The new DB Funding Code… Remind me, why is this happening?
26 Jun 2020
Here’s a few thoughts on “why?”, before we all get lost in the weeds of liability duration or which covenant group you’re in. Hopefully they help make sense of the decisions that need to be made within the framework of TPR’s new DB funding code.
The new code is pretty common sense: aim for a decent amount of assets (defensively invested) before your scheme gets seriously into run-off. Most well-run schemes have been doing this for some time already.
Four sub-plots are worth pulling out to understand why this is happening:
- The code is borne from the DWP Select Committee’s questioning of BHS, Carillion and other collapses. The conclusion was that TPR had adequate powers but they were too hard to access, or at least too hard to access quickly.
The new Fast Track is a yardstick to measure against. If you’re on the wrong side, then TPR’s powers under Section 231 are in play. It’s clear and it’s quick.
- DB schemes are maturing. Over £1.6 trillion of liabilities need to run-off safely. If this doesn’t happen then the burden on UK business will be a systemic risk to the UK economy.
Most schemes are on track over the next 15 to 20 years, so long as funding keeps improving. But if funding goes sideways for a decade, the costs to catch-up will put companies out of business. Setting long term objectives is to make sure this doesn’t happen.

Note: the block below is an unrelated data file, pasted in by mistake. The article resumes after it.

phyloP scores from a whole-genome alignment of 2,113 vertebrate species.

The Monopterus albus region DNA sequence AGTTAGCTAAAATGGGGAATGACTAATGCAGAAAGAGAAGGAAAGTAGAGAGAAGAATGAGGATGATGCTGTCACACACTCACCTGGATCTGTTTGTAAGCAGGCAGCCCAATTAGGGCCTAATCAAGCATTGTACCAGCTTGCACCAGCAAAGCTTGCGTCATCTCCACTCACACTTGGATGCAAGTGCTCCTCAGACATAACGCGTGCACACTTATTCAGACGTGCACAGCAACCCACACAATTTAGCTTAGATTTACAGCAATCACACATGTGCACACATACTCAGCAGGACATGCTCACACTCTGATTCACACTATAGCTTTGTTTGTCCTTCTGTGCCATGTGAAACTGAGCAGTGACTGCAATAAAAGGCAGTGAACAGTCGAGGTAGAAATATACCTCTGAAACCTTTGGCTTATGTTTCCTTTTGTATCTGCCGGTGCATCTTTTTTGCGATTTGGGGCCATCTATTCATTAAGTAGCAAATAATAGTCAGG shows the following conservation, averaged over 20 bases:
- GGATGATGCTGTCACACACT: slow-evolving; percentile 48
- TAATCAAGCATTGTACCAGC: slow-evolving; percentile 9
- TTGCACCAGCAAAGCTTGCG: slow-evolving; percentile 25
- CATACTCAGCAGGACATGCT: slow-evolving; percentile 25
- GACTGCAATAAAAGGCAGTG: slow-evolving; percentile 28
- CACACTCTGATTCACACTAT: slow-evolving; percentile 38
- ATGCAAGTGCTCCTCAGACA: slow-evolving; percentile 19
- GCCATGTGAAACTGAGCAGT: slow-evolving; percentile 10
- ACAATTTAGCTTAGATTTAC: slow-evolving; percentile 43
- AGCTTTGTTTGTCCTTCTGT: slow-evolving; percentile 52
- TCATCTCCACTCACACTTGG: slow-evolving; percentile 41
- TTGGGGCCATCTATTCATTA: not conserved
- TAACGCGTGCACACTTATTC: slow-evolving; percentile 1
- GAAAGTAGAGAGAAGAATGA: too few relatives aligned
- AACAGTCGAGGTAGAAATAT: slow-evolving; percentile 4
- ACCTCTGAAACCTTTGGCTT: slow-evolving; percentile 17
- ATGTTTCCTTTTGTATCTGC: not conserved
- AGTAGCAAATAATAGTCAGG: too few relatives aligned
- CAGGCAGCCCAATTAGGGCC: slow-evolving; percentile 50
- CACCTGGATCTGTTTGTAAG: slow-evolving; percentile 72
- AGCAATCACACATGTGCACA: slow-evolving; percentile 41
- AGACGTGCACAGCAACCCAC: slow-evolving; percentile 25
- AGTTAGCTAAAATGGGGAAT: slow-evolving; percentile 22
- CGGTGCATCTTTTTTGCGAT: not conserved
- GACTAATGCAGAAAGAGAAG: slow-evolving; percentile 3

- Current legislation was designed for going concern companies with open schemes. It has many aspects that enable risk taking or contribution deferral. These loopholes need to be closed down to avoid inappropriate use on closed schemes by the odd rogue trader.
Forcing trustees and sponsors to agree a purposeful plan to get their scheme to run-off prevents schemes optimistically drifting in the hope of better funding.
- By volume, the DB industry is sub-scale: of the 5,500 DB schemes, 2,000 have less than 100 members and 4,000 have less than £100m of assets. The challenge of applying large-scheme good practice within a micro-scheme’s budget are obvious.
The new code is standardised, tailoring for a scheme’s maturity and sponsor strength. Actuaries can programme it and use it as a decent start point for schemes of any size at a reasonable cost. It doesn’t need to be perfect, it needs to be proportionate.
Against those challenges, TPR’s proposed DB funding framework is really quite good. That’s just as well, as I doubt it will change fundamentally through this consultation. What is still up for grabs is how TPR set the parameters within the framework.
There are a few competing forces which will determine where TPR ‘sets the bar’. Pressure to make Fast Track a stiffer test comes from the risk trustees ‘level down’ from stronger current funding plans. RPI aligning with CPIH is also a potential boost to funding to factor in. Set against this are COVID-19 market falls and post-Brexit recession risks. Operationally, TPR wants enough schemes to go through Fast Track so it can manage the workload of the schemes that choose to go ‘Bespoke’.
One potential casualty of the new code is pension savings for today’s workers. Within the DB world, costs will increase for open private sector DB schemes, making it harder to stay open. Outside the DB world, every £1 spent funding a DB deficit is £1 less to spend on DC savers. The embedded political decision to favour those who built up a private sector DB pension is so deeply enmeshed with other issues, I’m not sure it’s been acknowledged or debated.
Some trustees will choose to manage their scheme to optimise within this new regulatory standard. Some will look through it to genuinely manage the risks of paying their members' pensions. Whichever path you choose, I hope this helps make sense of the way TPR is trying to shepherd its flock.